The reference voltage generator 6 shown in FIG. 6 is constituted of a resistance-type potential divider constructed of, but not limited to, three n-channel MOSFETs Q21 to Q23 being uniform in characteristics and connected in series, each MOSFET having the gate electrode coupled with the source electrode. It is adapted therein such that the potential difference between the voltages Vss 2 and Vdd of 5 V is resistance-divided and the voltage of the source electrode of the MOSFET Q22 is output as the reference voltage Vref. The reference voltage Vref at this time is set to 1.7 V. Since the reference voltage generator 6 is only required to generate a fixed reference voltage Vref through resistance-division, it is not required, in essence, to pass a large current therethrough. Hence, it is provided with relatively small conductance so that only a constant micro-current is allowed to flow therethrough. The source electrode of each of the MOSFETs Q21-Q23 is coupled with the substrate gate of the MOSFET, that is, the p-type well region on which the MOSFET is formed, so that the variation in the threshold voltage caused by the substrate effect may be suppressed as much as possible.

The internal power-supply voltage supplier 7 shown in FIG. 6 has an n-channel type driving MOSFET Q24 for supplying the internal power-supply voltage Vint. The source electrode of the MOSFET Q24 has the source electrode supplied with power-supply voltage Vss 1 and the drain electrode serving as the output terminal of the internal power-supply Vint. The driving MOSFET Q24 is coupled with a capacitor C for preventing oscillation. The capacitor C can have the structure of a p-channel MOSFET, in which case, the drain electrode and source electrode of the MOSFET are supplied with the power-supply voltage Vdd and the gate electrode thereof is coupled with the drain electrode of the MOSFET Q24.

The driving MOSFET Q24 is controlled by a circuit structured of a current mirror circuit, which is formed of a pair of p-channel MOSFETs Q25 and Q26, a pair of n-channel MOSFETs Q27 and Q28, and an n-channel power switch MOSFET Q29. The gate electrode of the input MOSFET Q27 is supplied with the reference voltage Vref at a level as 1.7 V generated by the reference voltage generator 6. The gate electrode of the other input MOSFET Q28 is connected with the drain electrode of the driving MOSFET Q24. The driving MOSFET Q24 is controlled by the voltage of the drain electrodes in common of the MOSFETs Q25 and Q27. The circuit, in reference to the reference voltage Vref, controls the driving MOSFET Q24 and brings the internal power-supply voltage Vint to the voltage equal to the reference volatge Vref.

As a processed structure of the circuit shown in FIG. 6, such a structure as an Si-gate p-well structure shown in FIG. 7B or an Si-gate double-well structure shown in FIG. 7C can be adopted. In the case of the Si-gate p-well structure, the p-channel MOSFET (pMOS) is formed on the n-type substrate 40 and the n-channel MOSFET (nMOS) is formed in the p-type well 41.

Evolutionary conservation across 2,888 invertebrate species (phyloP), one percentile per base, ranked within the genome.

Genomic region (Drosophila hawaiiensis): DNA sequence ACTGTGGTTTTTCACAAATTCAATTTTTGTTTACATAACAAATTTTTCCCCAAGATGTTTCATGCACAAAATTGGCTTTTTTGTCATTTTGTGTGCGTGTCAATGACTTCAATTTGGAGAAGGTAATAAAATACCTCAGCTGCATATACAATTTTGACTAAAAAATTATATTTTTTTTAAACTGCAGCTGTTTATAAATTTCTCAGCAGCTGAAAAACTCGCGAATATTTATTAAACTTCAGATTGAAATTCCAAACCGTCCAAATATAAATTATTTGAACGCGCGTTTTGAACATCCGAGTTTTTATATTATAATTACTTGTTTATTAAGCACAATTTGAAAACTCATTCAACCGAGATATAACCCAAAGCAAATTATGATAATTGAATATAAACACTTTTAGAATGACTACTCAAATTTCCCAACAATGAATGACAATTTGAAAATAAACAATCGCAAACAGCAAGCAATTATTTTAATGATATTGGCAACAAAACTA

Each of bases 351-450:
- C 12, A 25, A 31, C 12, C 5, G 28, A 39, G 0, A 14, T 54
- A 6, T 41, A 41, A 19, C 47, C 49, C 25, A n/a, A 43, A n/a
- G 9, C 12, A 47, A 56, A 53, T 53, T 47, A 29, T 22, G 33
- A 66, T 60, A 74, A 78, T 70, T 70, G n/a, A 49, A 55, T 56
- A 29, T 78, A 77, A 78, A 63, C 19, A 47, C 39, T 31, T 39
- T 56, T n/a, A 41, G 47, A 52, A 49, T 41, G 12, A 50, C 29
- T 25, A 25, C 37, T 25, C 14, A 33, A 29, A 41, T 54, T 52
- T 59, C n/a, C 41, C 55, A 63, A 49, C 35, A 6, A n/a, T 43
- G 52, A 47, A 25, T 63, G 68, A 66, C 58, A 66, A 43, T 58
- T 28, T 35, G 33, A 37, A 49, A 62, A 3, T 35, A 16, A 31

The operation of the power-supply voltage converter 5 having a circuit configuration as shown in FIG. 6 will be described below.

For example, when plural n-channel MOSFETs Q30, which are representatively shown, in the internal circuit 3 are simultaneously turned on, a current Σ In corresponding to the sum total of discharging currents In of capacitive loads CL is allowed to flow to the external power-supply pin DIP1 through the driving MOSFET Q24. At this time, the power-supply voltage Vss 1 internally overshoots on account of inductance and resistance components parasitic on the external power supply system 11 through which the current flows and, thereby, a power-supply noise is produced. On the other hand, in the reference voltage generator 6, it is adapted such that the MOSFETs Q21-Q23 have low resistance values in the on state and only a constant micro-current is passed therethrough. Because of this and also because the external power-supply voltage Vss 2 for the reference voltage generator 6 is supplied through the external power supply system 12 isolated from that for the power-supply voltage Vss 1, the power-supply voltage Vss 2 does not internally vary irrespective of the inductance and resistance components parasitic on the system 12, and as a result, the reference voltage Vref is constantly kept, for example, at 1.7 V. The internal power-supply voltage supplier 7 controls the conductance of the MOSFET Q24 so that the internal power-supply voltage Vint may become equal to the constant reference voltage Vref and the internal power-supply voltage Vint may be kept constant at 1.7 V. Thus, the overshoot of the internal power-supply voltage Vint can be suppressed.

In the foregoing description with reference to FIG. 5 and FIG. 6, measures have been taken against the variation in the internal power-supply voltage only on the low-level side or the high-level side, but it is also possible to take measures against the power source noise on both sides of the power-supply voltage.